Lavender eventually died and it was a result of him not being as sharp as he could be because of the drugs. O’Brien questions how many other soldiers’ deaths resulted from drug use tolerated by the Army. All the drug and alcohol abuse only worsened the military as racism towards Native Americans was also keeping morale owe. Native American’s struggled within the United States but as Vietnam broke out; astounding numbers of Native Americans continued their warrior traditions and volunteered for the war effort instead of being drafted. Thousands of Native Americans volunteered for military service at a much higher percentage than whites or African Americans… Studies show as high as eighty percent of able body male Native Americans volunteered” (Holm). Kiowa represented many of these soldiers but also the traditions of his culture by what he carried with him. The soldiers of the Layton however, represented the rest of the military saying racist things towards him. Another soldier in his platoon, Norman Booker, refers to Kiowa as “Indian” instead of by his name.
Norman knowingly demotes Kiowa to less than a person, no name, Just identifiable by his race. A deep racism is represented and did not help with the situations they were encountering. Kiowa realized the racism and carries it the burden of it, “his grandmother’s distrust for the white man” (O’Brien 225). He carried the hatched which represented his strong Native American ties and related too many of the other soldiers in the war. By war’s end more than 85,000 Native Americans had seen Vietnam War-era service in the U. S. Military'(Holm). Native Americans were the largest of any ethnic group that served in Vietnam.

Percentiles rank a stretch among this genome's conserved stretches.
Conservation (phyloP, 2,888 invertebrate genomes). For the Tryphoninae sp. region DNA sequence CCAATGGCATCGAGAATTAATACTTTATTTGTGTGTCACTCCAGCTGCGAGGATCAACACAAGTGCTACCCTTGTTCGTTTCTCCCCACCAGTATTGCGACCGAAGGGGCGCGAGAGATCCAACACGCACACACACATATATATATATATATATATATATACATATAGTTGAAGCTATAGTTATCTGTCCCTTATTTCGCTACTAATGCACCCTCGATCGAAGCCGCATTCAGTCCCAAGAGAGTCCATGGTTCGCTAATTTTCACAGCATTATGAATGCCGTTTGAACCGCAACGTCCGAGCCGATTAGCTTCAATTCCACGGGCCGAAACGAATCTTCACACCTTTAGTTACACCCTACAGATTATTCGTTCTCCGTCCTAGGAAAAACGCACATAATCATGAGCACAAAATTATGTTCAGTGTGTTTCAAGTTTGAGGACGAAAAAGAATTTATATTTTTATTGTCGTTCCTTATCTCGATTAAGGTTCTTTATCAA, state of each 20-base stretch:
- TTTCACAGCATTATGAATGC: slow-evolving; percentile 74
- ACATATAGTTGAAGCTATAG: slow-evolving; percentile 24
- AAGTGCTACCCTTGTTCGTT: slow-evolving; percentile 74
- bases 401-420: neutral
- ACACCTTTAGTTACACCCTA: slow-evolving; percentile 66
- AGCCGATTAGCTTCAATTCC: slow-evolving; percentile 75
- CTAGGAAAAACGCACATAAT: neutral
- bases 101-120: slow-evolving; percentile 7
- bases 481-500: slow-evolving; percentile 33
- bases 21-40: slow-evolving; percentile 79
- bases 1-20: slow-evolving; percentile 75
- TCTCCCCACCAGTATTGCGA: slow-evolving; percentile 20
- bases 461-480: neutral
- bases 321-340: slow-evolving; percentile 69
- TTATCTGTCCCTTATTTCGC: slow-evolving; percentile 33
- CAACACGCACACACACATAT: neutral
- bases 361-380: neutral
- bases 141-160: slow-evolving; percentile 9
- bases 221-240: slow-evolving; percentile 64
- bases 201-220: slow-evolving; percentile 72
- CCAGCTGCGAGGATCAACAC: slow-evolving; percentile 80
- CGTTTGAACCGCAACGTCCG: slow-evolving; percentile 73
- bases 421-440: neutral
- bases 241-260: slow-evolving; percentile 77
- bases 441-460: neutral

That is why the other soldiers were so racist towards them, they had always someone to blame because they were everywhere and the time period of Vietnam, made it almost seem alright. Although the strength of Kiowa was very admirable it was often overshadowed by the immaturity of some of the other soldiers. Within the short story “The Things They Carried” written by Tim O’Brien he details the struggles of a platoon. The most important issue he addresses is the lack of leadership and careless actions of the Platoon Commander, First Lieutenant Cross.
O’Brien personally witnessed corrupt leadership in Vietnam and represented that within First Lieutenant Cross by not taking control of his platoon, allowing drug use, and eventually being the cause of death within his squad. O’Brien writes about of the strange ways some of the soldiers from the platoon react and cope with the war. Largely covered is Lavender’s bad habit of being high all the time. Cross should have failed to help struggling soldiers during the war effort and allowed them to run wild.
Lavender on the other hand represents the soldiers of the different branches of the military that were drafted into the war effort and did not have the emotional and mental strength to deal with what they saw, and so they turned to drugs. Another huge issue in Vietnam was Racism within platoons and between soldiers. Although the soldiers were fighting the same war and had the same enemy, white soldiers discriminated against Native American’s who had huge numbers in Vietnam. Kiowa was discriminated against by the soldiers of his platoon although they all had similar issues and lost the same brothers in arms.